10. Day 10

    Akaroa New Zealand

    Visit the historic French-British settlement of Akaroa, 1.5 hours south of Christchurch, and explore the mountainous Banks Peninsula on which the town sits.

    The Akaroa Marine Reserve, at the mouth of Akaroa Harbor (once an active volcano) was created in 2013, and many species of its fauna and flora are still undescribed. During an Akaroa cruise, enjoy a boat ride around this harbor, stopping to take in the natural beauty and snap picturesque photos.

    This area is visited by Hector’s dolphins, endemic to New Zealand and the smallest species, just 4–5 feet long and 90–130 pounds in weight. Unlike the more common bottlenose dolphin, the Hector’s dolphin has a short beak, a rounded black dorsal fin, and elegant color variations from creamy white belly to dark gray extremities. Smaller species of whales also visit the reserve.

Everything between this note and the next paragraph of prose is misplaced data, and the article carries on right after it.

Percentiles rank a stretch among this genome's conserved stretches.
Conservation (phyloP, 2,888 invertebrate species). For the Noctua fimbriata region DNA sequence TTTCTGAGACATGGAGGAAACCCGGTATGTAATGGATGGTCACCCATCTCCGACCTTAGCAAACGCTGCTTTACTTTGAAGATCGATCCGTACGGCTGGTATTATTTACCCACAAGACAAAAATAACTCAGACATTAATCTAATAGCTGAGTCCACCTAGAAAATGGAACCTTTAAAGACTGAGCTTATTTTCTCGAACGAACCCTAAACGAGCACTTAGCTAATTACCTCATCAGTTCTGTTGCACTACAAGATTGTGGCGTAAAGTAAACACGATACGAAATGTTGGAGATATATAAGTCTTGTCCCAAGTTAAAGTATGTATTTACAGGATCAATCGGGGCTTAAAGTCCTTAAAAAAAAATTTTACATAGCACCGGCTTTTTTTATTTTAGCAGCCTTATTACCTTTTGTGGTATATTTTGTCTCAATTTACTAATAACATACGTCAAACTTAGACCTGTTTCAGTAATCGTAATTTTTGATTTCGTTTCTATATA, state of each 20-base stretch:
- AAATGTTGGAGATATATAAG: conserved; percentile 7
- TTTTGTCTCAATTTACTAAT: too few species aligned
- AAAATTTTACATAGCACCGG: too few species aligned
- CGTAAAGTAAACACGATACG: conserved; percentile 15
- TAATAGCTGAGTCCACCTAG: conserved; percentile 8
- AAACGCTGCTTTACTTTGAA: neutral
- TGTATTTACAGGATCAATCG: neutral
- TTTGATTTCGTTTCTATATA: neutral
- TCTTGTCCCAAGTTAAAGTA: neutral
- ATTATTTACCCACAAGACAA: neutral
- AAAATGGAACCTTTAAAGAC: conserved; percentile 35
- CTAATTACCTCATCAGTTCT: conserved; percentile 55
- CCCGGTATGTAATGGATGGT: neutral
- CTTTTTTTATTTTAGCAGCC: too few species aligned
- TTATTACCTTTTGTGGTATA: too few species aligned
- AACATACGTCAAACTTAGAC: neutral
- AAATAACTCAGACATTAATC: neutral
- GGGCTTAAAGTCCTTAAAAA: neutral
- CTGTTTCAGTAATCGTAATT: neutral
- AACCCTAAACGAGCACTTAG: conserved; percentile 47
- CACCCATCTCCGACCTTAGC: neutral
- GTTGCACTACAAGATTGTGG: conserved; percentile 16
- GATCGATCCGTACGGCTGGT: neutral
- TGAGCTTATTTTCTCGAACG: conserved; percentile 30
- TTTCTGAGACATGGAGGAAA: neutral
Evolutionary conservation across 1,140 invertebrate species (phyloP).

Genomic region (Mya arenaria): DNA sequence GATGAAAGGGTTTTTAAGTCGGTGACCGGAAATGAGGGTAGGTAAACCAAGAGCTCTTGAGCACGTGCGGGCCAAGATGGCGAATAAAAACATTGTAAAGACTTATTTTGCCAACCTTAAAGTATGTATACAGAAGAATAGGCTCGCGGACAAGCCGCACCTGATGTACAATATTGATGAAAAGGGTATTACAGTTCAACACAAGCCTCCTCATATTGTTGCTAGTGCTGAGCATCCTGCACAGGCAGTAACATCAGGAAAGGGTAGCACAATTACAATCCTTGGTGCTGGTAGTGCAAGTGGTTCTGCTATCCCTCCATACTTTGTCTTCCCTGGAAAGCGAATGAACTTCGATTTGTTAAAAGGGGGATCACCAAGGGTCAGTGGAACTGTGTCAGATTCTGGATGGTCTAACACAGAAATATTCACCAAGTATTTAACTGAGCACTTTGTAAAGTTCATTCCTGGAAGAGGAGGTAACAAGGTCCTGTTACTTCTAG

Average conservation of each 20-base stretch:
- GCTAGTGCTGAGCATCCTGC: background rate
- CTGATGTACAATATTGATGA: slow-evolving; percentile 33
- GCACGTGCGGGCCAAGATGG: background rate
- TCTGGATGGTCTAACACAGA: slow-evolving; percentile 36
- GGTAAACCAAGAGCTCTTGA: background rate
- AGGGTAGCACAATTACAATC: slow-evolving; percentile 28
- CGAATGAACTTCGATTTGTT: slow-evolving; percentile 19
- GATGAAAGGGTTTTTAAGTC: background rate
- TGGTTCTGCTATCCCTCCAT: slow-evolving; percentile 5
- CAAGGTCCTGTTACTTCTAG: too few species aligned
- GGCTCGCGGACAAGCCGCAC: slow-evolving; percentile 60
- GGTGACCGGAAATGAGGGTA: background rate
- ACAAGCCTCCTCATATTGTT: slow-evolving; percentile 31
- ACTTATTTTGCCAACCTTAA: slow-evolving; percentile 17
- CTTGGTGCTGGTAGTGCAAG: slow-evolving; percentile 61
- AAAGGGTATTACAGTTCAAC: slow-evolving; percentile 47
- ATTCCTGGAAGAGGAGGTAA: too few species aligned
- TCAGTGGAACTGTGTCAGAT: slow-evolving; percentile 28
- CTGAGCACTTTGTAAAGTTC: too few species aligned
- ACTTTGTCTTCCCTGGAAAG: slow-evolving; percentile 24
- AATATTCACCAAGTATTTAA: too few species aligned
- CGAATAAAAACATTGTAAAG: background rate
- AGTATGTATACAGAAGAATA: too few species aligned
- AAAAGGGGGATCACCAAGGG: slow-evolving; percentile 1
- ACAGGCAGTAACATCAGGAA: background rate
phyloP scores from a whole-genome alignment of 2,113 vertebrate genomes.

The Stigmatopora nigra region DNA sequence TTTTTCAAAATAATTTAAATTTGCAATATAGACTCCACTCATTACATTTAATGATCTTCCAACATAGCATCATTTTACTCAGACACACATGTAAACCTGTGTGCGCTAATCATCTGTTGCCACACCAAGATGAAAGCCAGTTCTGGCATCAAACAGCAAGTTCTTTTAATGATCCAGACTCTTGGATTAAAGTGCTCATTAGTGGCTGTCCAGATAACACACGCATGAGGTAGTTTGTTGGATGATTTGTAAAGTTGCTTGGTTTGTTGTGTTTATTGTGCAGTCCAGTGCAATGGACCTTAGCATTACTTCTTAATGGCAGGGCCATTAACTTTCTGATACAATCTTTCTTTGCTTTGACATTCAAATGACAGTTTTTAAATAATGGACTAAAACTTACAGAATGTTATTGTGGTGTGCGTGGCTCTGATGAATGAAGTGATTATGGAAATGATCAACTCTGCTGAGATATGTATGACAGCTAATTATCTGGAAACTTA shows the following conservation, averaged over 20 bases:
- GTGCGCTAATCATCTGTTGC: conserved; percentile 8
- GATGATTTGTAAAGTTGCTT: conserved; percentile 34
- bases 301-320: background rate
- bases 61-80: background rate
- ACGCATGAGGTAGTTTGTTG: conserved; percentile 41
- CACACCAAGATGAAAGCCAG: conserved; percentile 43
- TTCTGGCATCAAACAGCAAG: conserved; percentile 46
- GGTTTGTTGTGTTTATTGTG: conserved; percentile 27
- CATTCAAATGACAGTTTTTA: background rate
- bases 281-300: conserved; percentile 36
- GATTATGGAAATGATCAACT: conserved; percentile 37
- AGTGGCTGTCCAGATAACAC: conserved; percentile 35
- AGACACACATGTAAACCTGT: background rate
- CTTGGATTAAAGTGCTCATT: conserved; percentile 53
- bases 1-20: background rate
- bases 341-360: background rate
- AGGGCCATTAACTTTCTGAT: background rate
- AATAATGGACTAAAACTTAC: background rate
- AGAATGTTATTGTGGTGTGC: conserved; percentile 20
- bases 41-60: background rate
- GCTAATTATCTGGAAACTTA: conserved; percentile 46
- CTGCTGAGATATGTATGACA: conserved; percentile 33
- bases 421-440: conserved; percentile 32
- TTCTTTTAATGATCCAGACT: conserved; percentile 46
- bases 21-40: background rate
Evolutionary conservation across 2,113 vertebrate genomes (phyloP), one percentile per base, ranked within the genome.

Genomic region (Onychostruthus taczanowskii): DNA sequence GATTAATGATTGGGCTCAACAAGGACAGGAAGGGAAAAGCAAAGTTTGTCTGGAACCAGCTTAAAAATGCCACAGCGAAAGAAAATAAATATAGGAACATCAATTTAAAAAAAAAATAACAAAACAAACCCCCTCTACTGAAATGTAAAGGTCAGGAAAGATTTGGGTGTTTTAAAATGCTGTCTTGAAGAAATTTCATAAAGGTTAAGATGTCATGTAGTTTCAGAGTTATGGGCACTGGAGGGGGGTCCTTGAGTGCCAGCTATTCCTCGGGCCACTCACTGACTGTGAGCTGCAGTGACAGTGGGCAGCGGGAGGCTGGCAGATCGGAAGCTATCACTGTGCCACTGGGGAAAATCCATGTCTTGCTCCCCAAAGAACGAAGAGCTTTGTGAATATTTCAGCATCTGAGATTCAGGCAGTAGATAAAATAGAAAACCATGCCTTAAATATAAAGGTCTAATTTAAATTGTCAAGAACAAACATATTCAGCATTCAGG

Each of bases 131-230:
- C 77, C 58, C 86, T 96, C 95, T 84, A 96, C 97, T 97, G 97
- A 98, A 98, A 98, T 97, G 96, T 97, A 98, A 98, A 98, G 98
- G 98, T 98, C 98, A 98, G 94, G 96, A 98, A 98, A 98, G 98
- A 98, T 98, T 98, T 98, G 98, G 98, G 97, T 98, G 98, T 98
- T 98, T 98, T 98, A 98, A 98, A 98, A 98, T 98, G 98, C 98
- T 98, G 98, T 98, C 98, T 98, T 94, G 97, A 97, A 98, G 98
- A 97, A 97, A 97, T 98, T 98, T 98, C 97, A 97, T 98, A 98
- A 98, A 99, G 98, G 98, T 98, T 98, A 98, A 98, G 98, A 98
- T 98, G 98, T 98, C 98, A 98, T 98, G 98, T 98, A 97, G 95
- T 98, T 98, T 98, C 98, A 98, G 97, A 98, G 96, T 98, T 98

Fur seals and white-flippered penguins hang out along the rocky platforms edging the harbor, where albatrosses, petrels, and other seabirds visit. Do some excellent bird watching with your binoculars on a cliff-side stroll—but remember to watch your step.
    Visit the historic French-British settlement of Akaroa, 1.5 hours south of Christchurch, and explore the mountainous Banks Peninsula on which the town sits.

    The Akaroa Marine Reserve, at the mouth of Akaroa Harbor (once an active volcano) was created in 2013, and many species of its fauna and flora are still undescribed. During an Akaroa cruise, enjoy a boat ride around this harbor, stopping to take in the natural beauty and snap picturesque photos.

    This area is visited by Hector’s dolphins, endemic to New Zealand and the smallest species, just 4–5 feet long and 90–130 pounds in weight. Unlike the more common bottlenose dolphin, the Hector’s dolphin has a short beak, a rounded black dorsal fin, and elegant color variations from creamy white belly to dark gray extremities. Smaller species of whales also visit the reserve.